As this book notes in its various case studies, it can happen in the latest tech start-ups such as Uber, as well as in traditional companies like Deutsche Bank. Hubristic CEOs also exist in all spheres of life: this book’s examples range from the failures of the CEO of Swedish football club Halmstads BK to the way US carmaker General Motors missed the electric car revolution.
It is also a self-help guide, enabling readers to assess their hubris levels and deal with overconfidence.
The book is punctuated with research on why hubris happens at the top of organisations and practical solutions to help those with the power to do so to try to stop it happening. This is done through greater collaboration, self-reflection and transparency.
Hubris is unlikely to be eradicated but this book might help leaders to understand why it happens. As a result, they might just be able to avoid some of the worst pitfalls.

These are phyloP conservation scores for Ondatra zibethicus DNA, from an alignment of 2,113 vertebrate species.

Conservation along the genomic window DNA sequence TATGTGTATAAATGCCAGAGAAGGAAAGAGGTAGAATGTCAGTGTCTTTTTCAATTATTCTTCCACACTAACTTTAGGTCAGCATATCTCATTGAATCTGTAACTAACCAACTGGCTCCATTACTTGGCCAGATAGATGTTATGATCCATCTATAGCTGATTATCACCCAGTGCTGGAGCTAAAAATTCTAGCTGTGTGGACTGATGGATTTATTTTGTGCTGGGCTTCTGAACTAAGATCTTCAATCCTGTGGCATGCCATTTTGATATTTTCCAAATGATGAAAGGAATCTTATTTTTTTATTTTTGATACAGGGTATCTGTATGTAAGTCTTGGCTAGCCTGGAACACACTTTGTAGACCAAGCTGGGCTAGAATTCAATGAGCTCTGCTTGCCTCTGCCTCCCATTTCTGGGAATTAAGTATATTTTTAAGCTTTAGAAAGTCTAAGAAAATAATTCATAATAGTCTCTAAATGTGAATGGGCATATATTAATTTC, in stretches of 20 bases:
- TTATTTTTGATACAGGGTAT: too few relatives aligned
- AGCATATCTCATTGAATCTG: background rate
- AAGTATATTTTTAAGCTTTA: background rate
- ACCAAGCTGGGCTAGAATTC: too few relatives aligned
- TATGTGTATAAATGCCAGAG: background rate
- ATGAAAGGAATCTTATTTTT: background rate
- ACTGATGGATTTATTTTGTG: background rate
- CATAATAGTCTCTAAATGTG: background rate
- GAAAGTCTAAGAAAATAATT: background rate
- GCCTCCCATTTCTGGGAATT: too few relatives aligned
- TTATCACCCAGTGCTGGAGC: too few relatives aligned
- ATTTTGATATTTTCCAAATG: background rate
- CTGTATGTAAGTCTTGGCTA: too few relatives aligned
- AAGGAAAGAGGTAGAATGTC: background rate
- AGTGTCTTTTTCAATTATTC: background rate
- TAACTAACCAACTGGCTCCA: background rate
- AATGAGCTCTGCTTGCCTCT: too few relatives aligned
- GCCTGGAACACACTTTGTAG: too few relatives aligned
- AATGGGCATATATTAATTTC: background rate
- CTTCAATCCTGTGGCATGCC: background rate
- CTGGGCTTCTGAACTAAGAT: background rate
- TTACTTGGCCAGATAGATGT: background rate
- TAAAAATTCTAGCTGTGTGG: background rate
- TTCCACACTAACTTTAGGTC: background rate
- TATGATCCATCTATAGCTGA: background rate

‘Leading Remotely Achieving Success in a Globally Connected World’, by Mike Parkes
Business leaders have always had to adapt to the changes of team working, as companies expand globally, so do their teams. Now, leaders are facing another obstacle because of the pandemic: managing employees remotely.
Mike Parkes shares empirical research collected over 15 years to show how leaders have successfully navigated the challenges of remote leadership and aims to answer the fundamental question, how do you stay close to the business while operating from afar?
An experienced leadership consultant for 35 years, Parkes notes that the toughest transition occurs when leaders take their first step out of a single-site location and move to a leadership role where teams are not located at one site.
He explores how remote leading differs from on-site leadership roles and how such leaders need to develop a skillset that empowers their team to make decisions when problems occur, as they are further removed from the action.
Parkes’ provides perspectives from 10 experienced remote-leaders who reflect on their experience and offer their top tips: they outline the importance of transparent communication within teams and connecting with teams on a personal level to build trust.
‘Flamin’ Hot — The Incredible True Story of One Man’s Rise from Janitor to Top Executive’, by Richard Montañez